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A look at the Seeley
school levy request


Seeley Swan Pathfinder
April 1, 1999
by Sally Johnson
School District Clerk


On April 6, voters in Seeley Lake Elementary School District #34 will vote for two school board positions and on a $34,640 special levy, of approximately 7.8 mills, to operate the school in 1999/2000.

The proposed levy is $801 higher than the $33,841 approved by voters last year. According to Stan Nicholson, voters should see very little impact on their taxes.

Nicholson, a Seeley Lake resident, is a retired economist who has conducted community meetings throughout Montana concerning the state budget and state and local taxes. Nicholson, Gary Miller and Cheryl Evans served as community members on the School's Finance Committee and helped develop the 1999/2000 budget.

"Last year, property owners in School District #34 found that taxes devoted to education did not increase, so I don't expect any difference with this levy amount," Nicholson said. He said there was little impact because increased construction in the area raised the value of each mill.

The proposed levy would support a budget that is nearly $19,500 below the current year budget. The decrease is due to a loss in state funds because of a drop in enrollment.

"The state determines its share of funding for each school district based upon enrollment," said Superintendent John Hebnes. "This year, school enrollment has decreased in the kindergarten through sixth grade by about 13 students."

Montana's ranking as 50th in the nation for per capita income is discouraging working families from moving to Montana, according to Hebnes. "Some families are moving out of our district to find jobs elsewhere and others are not moving in because it is difficult to find employment," Hebnes said.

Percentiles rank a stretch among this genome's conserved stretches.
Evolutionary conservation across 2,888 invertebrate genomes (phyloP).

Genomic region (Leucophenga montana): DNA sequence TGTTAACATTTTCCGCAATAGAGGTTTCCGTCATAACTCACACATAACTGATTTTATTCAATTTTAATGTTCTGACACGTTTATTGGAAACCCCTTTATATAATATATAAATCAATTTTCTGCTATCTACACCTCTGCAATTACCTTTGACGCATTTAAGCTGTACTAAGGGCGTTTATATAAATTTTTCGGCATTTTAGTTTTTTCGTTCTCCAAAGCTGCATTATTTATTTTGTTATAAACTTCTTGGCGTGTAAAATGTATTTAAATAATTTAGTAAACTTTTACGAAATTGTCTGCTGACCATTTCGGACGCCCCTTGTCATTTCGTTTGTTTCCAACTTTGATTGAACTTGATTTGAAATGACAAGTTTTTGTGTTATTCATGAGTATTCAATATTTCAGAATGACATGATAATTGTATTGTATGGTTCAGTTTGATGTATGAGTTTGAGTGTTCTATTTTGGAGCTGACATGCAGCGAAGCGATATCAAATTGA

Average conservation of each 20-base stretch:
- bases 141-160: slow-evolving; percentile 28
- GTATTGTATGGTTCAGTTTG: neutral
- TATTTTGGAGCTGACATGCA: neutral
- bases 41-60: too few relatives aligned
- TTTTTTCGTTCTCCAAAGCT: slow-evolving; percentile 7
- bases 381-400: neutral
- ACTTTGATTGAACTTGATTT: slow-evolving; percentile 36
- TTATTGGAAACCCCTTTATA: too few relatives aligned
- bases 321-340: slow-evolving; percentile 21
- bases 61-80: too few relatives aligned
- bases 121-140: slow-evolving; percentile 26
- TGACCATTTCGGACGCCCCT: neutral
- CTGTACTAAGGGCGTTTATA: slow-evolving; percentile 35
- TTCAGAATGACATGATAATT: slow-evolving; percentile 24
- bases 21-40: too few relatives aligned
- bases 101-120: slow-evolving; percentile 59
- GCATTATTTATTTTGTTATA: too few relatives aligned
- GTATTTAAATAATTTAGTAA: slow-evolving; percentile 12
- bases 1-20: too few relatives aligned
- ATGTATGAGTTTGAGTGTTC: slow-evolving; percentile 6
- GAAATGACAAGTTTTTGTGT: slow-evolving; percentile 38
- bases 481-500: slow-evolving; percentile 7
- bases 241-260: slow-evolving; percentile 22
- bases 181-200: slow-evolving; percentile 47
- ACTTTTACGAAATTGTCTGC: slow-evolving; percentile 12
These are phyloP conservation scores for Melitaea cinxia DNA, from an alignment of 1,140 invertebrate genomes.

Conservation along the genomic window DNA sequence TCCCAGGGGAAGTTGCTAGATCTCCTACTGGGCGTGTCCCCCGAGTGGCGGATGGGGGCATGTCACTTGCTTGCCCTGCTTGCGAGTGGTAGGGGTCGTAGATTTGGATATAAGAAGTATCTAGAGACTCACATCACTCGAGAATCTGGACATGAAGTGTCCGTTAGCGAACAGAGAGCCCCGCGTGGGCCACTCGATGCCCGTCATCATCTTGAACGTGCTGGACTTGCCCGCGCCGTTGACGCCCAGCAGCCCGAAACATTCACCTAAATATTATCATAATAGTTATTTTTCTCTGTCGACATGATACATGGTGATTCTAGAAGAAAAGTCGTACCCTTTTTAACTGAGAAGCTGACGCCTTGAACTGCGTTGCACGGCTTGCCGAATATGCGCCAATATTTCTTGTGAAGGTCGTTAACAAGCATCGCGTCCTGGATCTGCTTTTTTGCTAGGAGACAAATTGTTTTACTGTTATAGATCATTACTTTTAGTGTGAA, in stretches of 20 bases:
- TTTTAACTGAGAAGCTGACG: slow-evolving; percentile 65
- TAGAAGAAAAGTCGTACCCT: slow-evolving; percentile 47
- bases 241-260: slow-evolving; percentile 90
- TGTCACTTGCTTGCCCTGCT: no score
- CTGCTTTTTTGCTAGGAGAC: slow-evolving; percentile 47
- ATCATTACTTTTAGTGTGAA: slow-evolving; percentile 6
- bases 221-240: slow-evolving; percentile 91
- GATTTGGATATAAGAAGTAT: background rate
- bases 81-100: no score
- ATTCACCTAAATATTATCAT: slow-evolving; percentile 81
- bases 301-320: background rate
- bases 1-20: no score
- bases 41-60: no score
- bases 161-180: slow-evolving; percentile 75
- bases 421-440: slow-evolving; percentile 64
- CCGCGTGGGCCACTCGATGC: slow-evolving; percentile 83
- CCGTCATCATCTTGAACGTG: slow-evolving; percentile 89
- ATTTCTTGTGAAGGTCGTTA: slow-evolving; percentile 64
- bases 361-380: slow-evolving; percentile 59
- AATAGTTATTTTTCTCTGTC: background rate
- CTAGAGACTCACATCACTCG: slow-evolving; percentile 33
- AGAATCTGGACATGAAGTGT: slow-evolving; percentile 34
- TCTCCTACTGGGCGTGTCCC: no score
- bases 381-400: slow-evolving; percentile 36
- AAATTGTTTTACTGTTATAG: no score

Board member Loren Rose said the school is operating cost effectively while providing quality education.

According to figures from the Missoula County Superintendent of Schools, Seeley Lake Elementary spends about $250 per student below the county average of schools with more than 100 students.

Academically, Seeley Lake students traditionally rank in the top ten percent of all schools in Montana. Hebnes attributes the academic success to staff, parents and community support.

"The average teacher at Seeley Lake Elementary has been on staff for more than eleven years and has the equivalent of a master's degree," Hebnes said, "and many of our teachers are raising families in Seeley Lake and are committed to the community."

Hebnes said parents are also a critical factor in good education because students do better in school when their parents are involved. "Parents in Seeley Lake take an interest in their children's education. On any day, you will find parents volunteering in several classrooms," Hebnes said.

Hebnes said community support for the building project provided students with an improved learning environment. "It makes a difference when students are in an environment where roofs are not leaking and the classrooms are not congested."

Hebnes said the community is also using the school building. More than 18 groups have used the facility during the past year for a wide variety of activities - from walking programs to weekly Girl Scout meetings to special community meetings.

Hebnes noted that the school board is an important link between the community and the school.

Two Elementary School Board positions will be on the April 6 ballot. Pamela R. Pitman and Vicki Jardine have filed for the two school board positions vacated by Charlee Parker and Jim Kyle.

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